Mexico's central bank left its benchmark interest rate unchanged at 4.50 percent, as expected, but repeated recent warnings that it will raise rates if inflation starts to accelerate. However, the bank added that upside risks to inflation have eased and described the recent fall in prices as "remarkable"
Banco de Mexico said there was no evidence so far of widespread price increases, with the recent rise in inflation due to temporary shocks, and the trend toward lower inflation seems to be confirmed.
"However, if new shocks to inflation - even if presumed to be transient and the trend in headline and core inflation are not consolidated - the Board believes that it could adjust the benchmark interest rate upward in order to strengthen the anchoring of inflation expectations, prevent the pollution to overall national prices and not compromise the permanent convergence toward the 3 percent target," Banco de Mexico said in a statement.
The bank said the decline in Mexico's inflation rate to 4.6 percent in October from September's 4.8 percent was remarkable but it was still above the central bank's target of 3 percent, plus/minus one percentage point, and is expected to end the year below 4 percent.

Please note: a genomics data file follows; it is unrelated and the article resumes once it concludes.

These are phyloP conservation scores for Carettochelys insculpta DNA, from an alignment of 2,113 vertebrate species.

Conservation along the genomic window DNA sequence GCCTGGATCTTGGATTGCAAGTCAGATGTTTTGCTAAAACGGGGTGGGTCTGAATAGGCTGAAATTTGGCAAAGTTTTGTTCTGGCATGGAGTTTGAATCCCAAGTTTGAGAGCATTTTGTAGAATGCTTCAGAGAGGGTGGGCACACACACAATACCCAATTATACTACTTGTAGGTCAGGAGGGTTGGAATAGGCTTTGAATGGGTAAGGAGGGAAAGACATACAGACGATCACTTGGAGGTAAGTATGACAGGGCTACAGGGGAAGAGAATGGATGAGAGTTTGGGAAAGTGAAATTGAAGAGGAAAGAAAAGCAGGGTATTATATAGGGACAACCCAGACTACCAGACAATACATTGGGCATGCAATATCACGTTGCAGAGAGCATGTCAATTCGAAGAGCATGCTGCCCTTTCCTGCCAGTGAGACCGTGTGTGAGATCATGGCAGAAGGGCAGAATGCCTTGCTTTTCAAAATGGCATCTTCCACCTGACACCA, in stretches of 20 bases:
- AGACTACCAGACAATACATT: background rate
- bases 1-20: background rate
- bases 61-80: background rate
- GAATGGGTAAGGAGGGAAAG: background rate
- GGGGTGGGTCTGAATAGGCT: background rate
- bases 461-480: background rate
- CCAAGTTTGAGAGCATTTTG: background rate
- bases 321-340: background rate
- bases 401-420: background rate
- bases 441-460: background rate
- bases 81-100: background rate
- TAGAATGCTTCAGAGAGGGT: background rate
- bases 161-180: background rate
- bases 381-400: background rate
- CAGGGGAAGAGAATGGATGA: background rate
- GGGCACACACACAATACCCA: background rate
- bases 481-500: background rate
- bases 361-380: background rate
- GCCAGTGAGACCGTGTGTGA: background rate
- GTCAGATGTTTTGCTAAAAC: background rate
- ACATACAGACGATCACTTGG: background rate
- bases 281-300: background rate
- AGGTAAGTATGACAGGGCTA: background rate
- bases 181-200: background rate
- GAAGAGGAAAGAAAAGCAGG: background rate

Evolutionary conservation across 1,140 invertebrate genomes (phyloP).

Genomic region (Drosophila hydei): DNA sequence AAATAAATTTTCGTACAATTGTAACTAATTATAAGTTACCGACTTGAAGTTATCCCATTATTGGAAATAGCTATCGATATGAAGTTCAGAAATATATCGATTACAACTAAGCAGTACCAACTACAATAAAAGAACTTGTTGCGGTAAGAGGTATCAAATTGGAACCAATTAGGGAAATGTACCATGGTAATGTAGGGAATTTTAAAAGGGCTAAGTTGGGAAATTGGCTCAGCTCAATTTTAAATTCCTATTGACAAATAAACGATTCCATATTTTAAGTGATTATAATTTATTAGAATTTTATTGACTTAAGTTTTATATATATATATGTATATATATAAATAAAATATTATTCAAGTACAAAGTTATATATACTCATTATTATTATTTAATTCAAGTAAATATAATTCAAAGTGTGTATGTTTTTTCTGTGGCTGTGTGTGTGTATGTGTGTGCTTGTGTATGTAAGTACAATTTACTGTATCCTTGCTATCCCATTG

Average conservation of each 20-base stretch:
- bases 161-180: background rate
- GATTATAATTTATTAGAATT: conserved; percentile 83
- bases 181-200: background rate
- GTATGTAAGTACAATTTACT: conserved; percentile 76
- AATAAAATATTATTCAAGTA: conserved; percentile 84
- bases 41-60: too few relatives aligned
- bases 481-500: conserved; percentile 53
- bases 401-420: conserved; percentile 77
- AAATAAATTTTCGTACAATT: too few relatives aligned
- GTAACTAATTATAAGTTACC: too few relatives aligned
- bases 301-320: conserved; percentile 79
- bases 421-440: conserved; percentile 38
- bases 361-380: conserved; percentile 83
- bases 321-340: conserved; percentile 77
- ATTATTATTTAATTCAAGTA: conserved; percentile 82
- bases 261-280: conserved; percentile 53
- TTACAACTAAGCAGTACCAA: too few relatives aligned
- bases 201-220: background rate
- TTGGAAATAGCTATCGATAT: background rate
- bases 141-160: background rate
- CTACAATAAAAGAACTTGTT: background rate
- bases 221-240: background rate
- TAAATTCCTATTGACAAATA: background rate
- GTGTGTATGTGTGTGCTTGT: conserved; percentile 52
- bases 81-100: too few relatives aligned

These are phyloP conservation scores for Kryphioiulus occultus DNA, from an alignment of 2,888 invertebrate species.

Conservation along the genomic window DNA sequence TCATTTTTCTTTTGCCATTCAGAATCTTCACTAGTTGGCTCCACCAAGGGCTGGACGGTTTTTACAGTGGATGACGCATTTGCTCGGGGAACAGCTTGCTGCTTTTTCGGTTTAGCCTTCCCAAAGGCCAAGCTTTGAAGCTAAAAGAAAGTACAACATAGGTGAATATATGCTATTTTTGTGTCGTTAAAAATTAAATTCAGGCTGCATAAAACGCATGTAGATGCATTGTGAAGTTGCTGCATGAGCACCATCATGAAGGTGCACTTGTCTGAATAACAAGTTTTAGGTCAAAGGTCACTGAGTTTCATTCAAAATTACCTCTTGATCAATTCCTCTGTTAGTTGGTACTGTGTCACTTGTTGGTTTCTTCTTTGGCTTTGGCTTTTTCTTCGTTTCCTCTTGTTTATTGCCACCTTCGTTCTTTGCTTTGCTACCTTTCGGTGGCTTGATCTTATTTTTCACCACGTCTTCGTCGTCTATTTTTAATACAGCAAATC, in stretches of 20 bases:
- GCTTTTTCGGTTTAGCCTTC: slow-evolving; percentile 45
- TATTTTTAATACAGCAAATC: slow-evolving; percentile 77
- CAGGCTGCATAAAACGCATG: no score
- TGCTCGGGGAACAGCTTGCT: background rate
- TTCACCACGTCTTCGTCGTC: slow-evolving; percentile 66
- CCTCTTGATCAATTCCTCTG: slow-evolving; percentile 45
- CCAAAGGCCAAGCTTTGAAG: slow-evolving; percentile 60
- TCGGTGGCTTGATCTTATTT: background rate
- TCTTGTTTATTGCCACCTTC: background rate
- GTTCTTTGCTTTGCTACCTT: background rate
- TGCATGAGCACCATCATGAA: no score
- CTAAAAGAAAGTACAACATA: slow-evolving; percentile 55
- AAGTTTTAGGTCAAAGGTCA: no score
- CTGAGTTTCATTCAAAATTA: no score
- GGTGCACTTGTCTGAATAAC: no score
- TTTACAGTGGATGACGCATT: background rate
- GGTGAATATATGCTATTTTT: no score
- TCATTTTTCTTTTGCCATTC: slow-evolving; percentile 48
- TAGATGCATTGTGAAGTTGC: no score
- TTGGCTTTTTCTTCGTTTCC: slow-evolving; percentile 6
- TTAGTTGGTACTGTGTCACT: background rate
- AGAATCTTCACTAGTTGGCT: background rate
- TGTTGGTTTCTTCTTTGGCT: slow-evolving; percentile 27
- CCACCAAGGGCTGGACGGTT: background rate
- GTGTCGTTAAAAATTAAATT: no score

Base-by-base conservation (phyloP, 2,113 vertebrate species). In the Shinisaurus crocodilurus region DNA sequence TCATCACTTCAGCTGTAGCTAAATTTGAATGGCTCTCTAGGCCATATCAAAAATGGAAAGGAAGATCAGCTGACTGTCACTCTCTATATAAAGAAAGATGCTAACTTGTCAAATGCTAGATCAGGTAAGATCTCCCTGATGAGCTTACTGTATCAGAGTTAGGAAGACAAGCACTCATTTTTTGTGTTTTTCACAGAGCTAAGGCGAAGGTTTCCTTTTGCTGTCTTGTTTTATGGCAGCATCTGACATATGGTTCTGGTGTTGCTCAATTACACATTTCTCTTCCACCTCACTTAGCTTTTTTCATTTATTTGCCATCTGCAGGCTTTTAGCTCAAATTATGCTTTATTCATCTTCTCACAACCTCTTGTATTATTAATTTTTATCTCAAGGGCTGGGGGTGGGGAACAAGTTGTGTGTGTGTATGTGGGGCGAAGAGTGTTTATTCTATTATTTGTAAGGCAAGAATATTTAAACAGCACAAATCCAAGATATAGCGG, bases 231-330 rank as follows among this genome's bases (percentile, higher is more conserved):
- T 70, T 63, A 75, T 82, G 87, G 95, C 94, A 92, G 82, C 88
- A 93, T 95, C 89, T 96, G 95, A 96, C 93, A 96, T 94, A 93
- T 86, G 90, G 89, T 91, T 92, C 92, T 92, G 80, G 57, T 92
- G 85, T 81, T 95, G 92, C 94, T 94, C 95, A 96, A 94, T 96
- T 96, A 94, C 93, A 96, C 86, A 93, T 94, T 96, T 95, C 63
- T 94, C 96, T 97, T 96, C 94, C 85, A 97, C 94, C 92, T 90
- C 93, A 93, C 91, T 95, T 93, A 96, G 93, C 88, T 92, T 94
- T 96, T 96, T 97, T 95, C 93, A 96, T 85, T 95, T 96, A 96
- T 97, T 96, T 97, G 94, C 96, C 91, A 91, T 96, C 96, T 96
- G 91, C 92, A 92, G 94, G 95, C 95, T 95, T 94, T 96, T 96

The turnaround in inflation was due to lower increases in core and non-core price components, helped by the rise in the Mexican peso since the middle of the year. The rise in the cost of services had fallen to a record low of close to 2 percent, reflecting domestic determinants of inflation.
The bank expects these factors to continue to help lower inflation with the headline rate continuing to decline in coming months with inflation trending toward 3 percent in 2013.
"Although in the short term there are major upside risks to inflation, it is considered that at the margin they have eased. Meanwhile, the slowdown in global economic activity points to lower inflationary pressures in the medium term," the bank said.
The central bank, which last changed its rate in June 2009, said there were still significant downside risks to the global economy and it expects a further easing of monetary policy in some advanced and emerging economies due to slower economic activity and lower commodity prices.
Economic activity in Mexico, however, maintained its upward trend, albeit at a more moderate pace than in recent quarters as consumption and investment have started to slow.
"In sum, derived from external developments, and in particular the U.S. economy, it is considered that the downside risks to the growth of the Mexican economy have increased marginally in the short term," the bank said.
Mexico's Gross Domestic Product expanded by 0.45 percent in the third quarter from the second, for an annual rate of 3.3 percent, down from 4.1 percent in the second quarter.